Net cash provided by operating activities
    12,292       21,514  
                 
Cash flows from investing activities:
               
Property and equipment purchases
    (13,184 )     (5,271 )
Proceeds from sale of property and equipment
    13       -  
Purchases of short-term investments
    (86,774 )     (22,957 )
Proceeds from sale of short-term investments
    61,518       86,719  
Proceeds from sale of long-term investments
    2,100       2,100  
Net cash provided by (used in) investing activities
    (36,327 )     60,591  
                 
Cash flows from financing activities:
               
Proceeds from issuance of common stock
    7,341       4,262  
Proceeds from employee stock purchase plan
    1,036       928  
Repurchase of common stock
    -       (38,472 )
Excess tax benefits from stock option transactions
    767       474  
Net cash provided by (used in) financing activities
    9,144       (32,808 )
                 
Effect of change in exchange rates
    164       378  
Net increase (decrease) in cash and cash equivalents
    (14,727 )     49,675  
Cash and cash equivalents, beginning of period
    96,371       48,010  
Cash and cash equivalents, end of period
  $ 81,644     $ 97,685  
                 
Supplemental disclosures for cash flow information:
               
Cash paid for taxes
  $ 423     $ 381  
Supplemental disclosures of non-cash investing and financing activities:
               
Liability accrued for equipment purchases
  $ 4,414     $ 527  
Temporary impairment reversal of auction-rate securities
  $ (99 )   $ (140 )

See accompanying notes to condensed consolidated financial statements.
 
 
6

 
 
MONOLITHIC POWER SYSTEMS, INC.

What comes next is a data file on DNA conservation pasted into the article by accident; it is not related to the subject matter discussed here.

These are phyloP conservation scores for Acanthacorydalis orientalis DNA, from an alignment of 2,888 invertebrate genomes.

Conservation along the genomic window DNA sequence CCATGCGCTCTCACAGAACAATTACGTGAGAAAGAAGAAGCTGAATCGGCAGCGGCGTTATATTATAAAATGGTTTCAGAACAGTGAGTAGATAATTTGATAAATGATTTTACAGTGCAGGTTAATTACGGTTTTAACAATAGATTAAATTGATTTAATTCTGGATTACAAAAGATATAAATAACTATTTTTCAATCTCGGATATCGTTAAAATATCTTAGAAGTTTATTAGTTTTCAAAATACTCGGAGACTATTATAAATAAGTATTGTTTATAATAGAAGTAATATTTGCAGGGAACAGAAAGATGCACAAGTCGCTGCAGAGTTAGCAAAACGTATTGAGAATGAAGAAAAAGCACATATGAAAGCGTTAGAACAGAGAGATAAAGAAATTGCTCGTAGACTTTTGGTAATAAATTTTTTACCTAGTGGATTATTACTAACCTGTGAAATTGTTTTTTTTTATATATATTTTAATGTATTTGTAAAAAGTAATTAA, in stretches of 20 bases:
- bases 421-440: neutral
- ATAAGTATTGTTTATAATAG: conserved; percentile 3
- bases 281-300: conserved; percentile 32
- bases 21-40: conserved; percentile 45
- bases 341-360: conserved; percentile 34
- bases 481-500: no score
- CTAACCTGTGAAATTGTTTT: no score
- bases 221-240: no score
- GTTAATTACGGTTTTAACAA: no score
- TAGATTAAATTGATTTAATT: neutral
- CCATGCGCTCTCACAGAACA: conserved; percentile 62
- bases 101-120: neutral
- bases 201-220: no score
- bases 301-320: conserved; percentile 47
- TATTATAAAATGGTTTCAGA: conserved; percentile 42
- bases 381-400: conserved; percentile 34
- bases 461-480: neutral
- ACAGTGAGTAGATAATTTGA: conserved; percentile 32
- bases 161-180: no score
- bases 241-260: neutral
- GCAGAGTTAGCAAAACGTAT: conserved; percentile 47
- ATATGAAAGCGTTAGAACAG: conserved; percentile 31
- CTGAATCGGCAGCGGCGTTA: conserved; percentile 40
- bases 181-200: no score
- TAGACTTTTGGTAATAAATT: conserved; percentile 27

NOTES TO CONDENSED CONSOLIDATED FINANCIAL STATEMENTS
(Unaudited)
 
1. Basis of Presentation — The accompanying unaudited condensed consolidated financial statements have been prepared by Monolithic Power Systems, Inc. (the “Company” or “MPS”) in accordance with the rules and regulations of the Securities and Exchange Commission (the “SEC”). Certain information and disclosures normally included in financial statements prepared in accordance with accounting principles generally accepted in the United States (“GAAP”) have been condensed or omitted in accordance with these rules and regulations. The information in this report should be read in conjunction with the Company’s audited consolidated financial statements and notes thereto included in its Form 10-K filed with the SEC on March 12, 2012.
 
In the opinion of management, the accompanying unaudited condensed consolidated financial statements reflect all adjustments (consisting only of normal recurring adjustments) necessary to present fairly the Company’s financial position, results of operations and cash flows for the interim periods presented. The financial statements contained in this Form 10-Q are not necessarily indicative of the results that may be expected for the year ending December 31, 2012 or for any other future period.
 
Summary of Significant Accounting Policies